In a nearby room sat private Abdelsamie' Fouad who is suffering from asphixiation from the tear gas that was fired. He insisted in a low voice that at about 9 o'clock in the evening he was taken by surprise by hundreds of Palestinians crossing from the breach, and his commanding officers ordered him and the rest of his colleagues to go to the separating border to try and prevent the infiltration of the Palestinians to Egyptian territory. Clashes occurred between both sides and the Palestinians opened fire, which led the police forces to use tear gas. He fell unconcsious and was transfered to the hospital. He said that he cannot forget that scene in which he saw his colleagues falling around him in the extreme violence and bloody events."
In case you hadn't noticed, our border police guards who risked their lives to protect our borders, were neither provided with flashlights to see in the dark nor given permission to use their weapons to defend themselves and the country's borders.
I don't know why this reminds me of the 1956 and 1967 wars when the Egyptian army was sent to Sinai barefoot and unequiped, on orders from Nasser's play-war over the airwaives...but when the wars turned real, the army was ordered to immediately withdraw in both cases without being allowed the chance to defend themselves. A brilliant Egyptian saying comes to mind: Assad 'alaya we fil heroub na'ama. It means: "You are a lion on me, but in wars an ostrich."
The names of the fallen soldiers:
Arafa Ibrahim El-Sayed, 21 years old.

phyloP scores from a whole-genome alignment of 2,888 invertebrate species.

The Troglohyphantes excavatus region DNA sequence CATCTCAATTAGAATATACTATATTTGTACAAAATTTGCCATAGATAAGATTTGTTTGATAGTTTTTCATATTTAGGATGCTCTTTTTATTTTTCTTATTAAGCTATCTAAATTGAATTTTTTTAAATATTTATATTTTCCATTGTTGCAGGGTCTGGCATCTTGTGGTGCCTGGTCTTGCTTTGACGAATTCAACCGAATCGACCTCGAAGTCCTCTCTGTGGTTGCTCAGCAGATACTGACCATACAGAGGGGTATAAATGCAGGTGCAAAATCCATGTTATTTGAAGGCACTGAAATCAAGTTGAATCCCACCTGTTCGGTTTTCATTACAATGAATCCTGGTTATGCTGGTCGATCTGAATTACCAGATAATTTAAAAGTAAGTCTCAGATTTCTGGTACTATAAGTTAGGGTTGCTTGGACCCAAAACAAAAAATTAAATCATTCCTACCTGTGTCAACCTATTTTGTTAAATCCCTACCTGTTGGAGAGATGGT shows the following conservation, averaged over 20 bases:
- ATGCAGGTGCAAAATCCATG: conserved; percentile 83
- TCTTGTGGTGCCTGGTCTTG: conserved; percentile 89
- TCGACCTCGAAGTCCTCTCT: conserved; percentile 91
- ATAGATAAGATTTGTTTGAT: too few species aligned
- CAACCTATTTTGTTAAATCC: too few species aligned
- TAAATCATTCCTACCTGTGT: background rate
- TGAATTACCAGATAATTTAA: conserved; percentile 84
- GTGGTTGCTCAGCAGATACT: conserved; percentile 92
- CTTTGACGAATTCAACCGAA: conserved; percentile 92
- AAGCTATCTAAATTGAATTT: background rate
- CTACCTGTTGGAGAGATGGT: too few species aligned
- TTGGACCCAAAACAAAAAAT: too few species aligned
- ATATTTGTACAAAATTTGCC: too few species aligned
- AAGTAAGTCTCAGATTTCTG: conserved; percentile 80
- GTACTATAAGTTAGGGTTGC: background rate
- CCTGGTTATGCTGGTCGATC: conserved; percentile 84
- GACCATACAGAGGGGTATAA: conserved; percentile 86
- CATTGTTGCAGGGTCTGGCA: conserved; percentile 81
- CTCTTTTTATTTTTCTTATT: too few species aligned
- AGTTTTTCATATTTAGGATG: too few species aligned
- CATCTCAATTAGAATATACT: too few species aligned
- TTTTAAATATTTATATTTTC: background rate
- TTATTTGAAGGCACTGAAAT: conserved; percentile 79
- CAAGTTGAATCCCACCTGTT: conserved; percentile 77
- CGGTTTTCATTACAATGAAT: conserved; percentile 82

El-Sayed Salim El-Sa'dawi, 21 years old.
Names of the injured:
Said Salama Sabet, Sidky Deif Inawy, Mohamed Ibrahim Abdel Hafiz, Emad Abdel Mongy, Mohamed Abdallah Mustafa, Mohamed Radwan Abdel Aziz, Amr Fathy Abdel Min'im, Abdel Fattah Izzat Mohamed Mahmoud, Abdel Nasser Abdel Atti Mohamed, Mohamed Ibrahim Tammam, Isaac Adly Shinouda, Mina Zakaria Atta, Ahmed Said Ahmed Ibrahim, Mahmoud Gamal Mohamed Abdel Gawwad, Rida Mohamed Ismail, Ahmed Gamil Hassan, Talaat Badr El Dimirdashi, Abdel Latif Abdel Rahman, Ahmed Mohamed Mohamed Ahmed, Ibrahim Fathy Mohamed, Mustafa Ramadan Abdel Nabi, Abdel Samie' Fouad Nasr, Sami Mohamed El Sayyed, Hossam Mohamed El Sayyed, Ibrahim Moussa Ahmed, Zein Mohamed El Sayyed, Ahmed Mohamed Badr, Khalifa Ali Khalifa, Atef Zaki Soleiman.
- Abu Mazen declares in the front page of Al Ahram that the two fallen soldiers will be considered martyrs among the martyrs of the Palestinian people. Lucky Arafa and Sayed.
As for the latest news from Saturday's edition of Al Ahram:
The Egyptian government declares that it will issue compensations of 100 Egyptian pounds to each of the injured soldiers, and 1000 pounds to each family of the deceased. This amount equals roughly 15 US dollars for the injured, and about 150$ for the families of the deceased.